Autumn isn’t just about cool temperatures, kids back in school, and planning for the holidays. Managers across every enterprise department start the fall with that dreaded CFO invitation to annual budget meetings.
For IT leaders, that planning process always is tough, given the complexity of IT budgets not only for personnel salaries but often for major capital expenditures and growing operational expenses for cloud and other services. Oh, and don’t forget the training cost as emerging technologies require new staff skillsets.
IT budgeting probably has never been more complicated in that CIOs face demands to do more with less, perhaps leaving new business initiatives or necessary upgrades and maintenance to die on the vine.
For 2022-2023, IT leaders face a bigger challenge than they have encountered in recent years. That “do more with less” mandate this time comes in an era of nasty inflation that continues to drive up prices for every bit of technology and service at the same time that every employee’s cost of living is skyrocketing.
This Quick Study might help managers prioritize their dollars. We’ve collected a variety of InformationWeek articles that offer advice on managing IT spending now and in the year ahead.
IT Budget Trends
Planning an IT budget against the backdrop of a possible recession requires businesses to re-prioritize spending initiatives and closely monitor ROI.
A strong IoT management strategy includes having the right skills and training in-house to leverage existing capabilities and services with the technology required for managing those assets.
Having a training budget has its positives and negatives, but based on my experience, it’s more beneficial for IT to fund and determine its own training needs.
Enterprises overall were expected to spend 8.4% more on technology in 2021 than they did last year, but not all of that budget was under the control of the CIO. In some cases, power, influence, and spending power was moving away from CIOs and given to other executives within the business.
The move of more compute to the cloud and the edge has many organizations rethinking their need for data centers — yet data centers aren’t going away and neither should “data center thinking.”
Business units are hiring more technology workers than IT departments are hiring. How will this impact IT budgets, CIO influence, and the future of the IT department?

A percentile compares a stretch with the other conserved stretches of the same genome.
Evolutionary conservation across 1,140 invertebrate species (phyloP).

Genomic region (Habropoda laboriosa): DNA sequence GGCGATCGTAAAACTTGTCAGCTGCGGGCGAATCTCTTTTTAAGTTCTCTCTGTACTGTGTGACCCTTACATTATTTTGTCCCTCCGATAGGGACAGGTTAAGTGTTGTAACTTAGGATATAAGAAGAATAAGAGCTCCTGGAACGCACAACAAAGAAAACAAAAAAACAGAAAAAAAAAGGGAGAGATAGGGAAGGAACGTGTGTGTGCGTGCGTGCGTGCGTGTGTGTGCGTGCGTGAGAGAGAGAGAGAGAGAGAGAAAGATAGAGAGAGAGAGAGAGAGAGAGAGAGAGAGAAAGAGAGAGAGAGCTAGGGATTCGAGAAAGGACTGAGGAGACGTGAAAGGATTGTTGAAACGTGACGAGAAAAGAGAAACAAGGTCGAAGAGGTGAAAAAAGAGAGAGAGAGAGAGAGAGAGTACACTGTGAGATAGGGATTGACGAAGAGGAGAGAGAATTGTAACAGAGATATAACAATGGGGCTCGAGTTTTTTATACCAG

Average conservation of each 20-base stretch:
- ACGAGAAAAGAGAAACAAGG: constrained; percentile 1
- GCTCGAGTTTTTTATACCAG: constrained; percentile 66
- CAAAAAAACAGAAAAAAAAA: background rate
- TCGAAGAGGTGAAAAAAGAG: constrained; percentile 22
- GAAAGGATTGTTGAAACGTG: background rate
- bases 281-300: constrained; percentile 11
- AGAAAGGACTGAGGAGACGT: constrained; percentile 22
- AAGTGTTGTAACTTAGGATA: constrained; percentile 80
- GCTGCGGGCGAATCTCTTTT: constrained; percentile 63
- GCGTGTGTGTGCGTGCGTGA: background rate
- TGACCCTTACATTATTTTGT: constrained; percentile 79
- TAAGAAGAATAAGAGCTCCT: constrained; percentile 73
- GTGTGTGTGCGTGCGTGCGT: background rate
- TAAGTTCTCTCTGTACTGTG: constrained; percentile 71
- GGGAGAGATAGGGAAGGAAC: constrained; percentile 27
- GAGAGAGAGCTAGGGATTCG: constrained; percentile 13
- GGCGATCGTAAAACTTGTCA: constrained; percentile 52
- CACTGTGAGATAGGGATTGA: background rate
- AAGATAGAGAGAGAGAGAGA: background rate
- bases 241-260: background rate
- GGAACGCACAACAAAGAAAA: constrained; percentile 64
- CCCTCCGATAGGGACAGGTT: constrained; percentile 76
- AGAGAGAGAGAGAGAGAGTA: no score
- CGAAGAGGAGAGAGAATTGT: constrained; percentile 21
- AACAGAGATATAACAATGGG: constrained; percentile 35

The pandemic brought IT to an inflection point where there is no turning back. The growth in remote work will force CIOs to rethink technology and IT organizational structures, deployments — and budget.
US IT departments waste $85B yearly on bad tech. Chief information officers must assess their tech stack to prevent deeper debt and the potential added cost of attrition.
Spending on Key Technologies
Strong cybersecurity comes at a price. The exact amount depends on your risk tolerance and factors such as past incidents, current security issues, and future plans.
Tired of sky-high cloud costs, but you know that the cloud represents the future? Here are some suggestions for bringing your cloud spending back down to earth.
If optimizing your cloud spending is on your to-do list this year, these tips could help you stay within budget.
Security should be every enterprise’s top priority. Just remember that simply throwing money at the problem isn’t the answer.
With a lot of uncertainty still ahead, businesses that can invest in flexible systems, like the cloud, should do so — but chief information officers must deploy resources tactically.
Cloud spending is now a significant part of a company’s IT budget, yet nearly one-third of it goes to waste. Here are some strategies to help you optimize.
IT Spending in 2022
With inflation and supply chain issues, the prices of just about everything are soaring. So it is with hardware and software prices. Is now a good time to push forward or pull back on projects?
Cutting costs alone won’t save the company in times of economic crisis. The options for IT leaders are limited. So, what will help?
For 2022, many organizations are delaying their back-to-the-office plans. Here’s what that will mean for CIO IT spending priorities moving forward.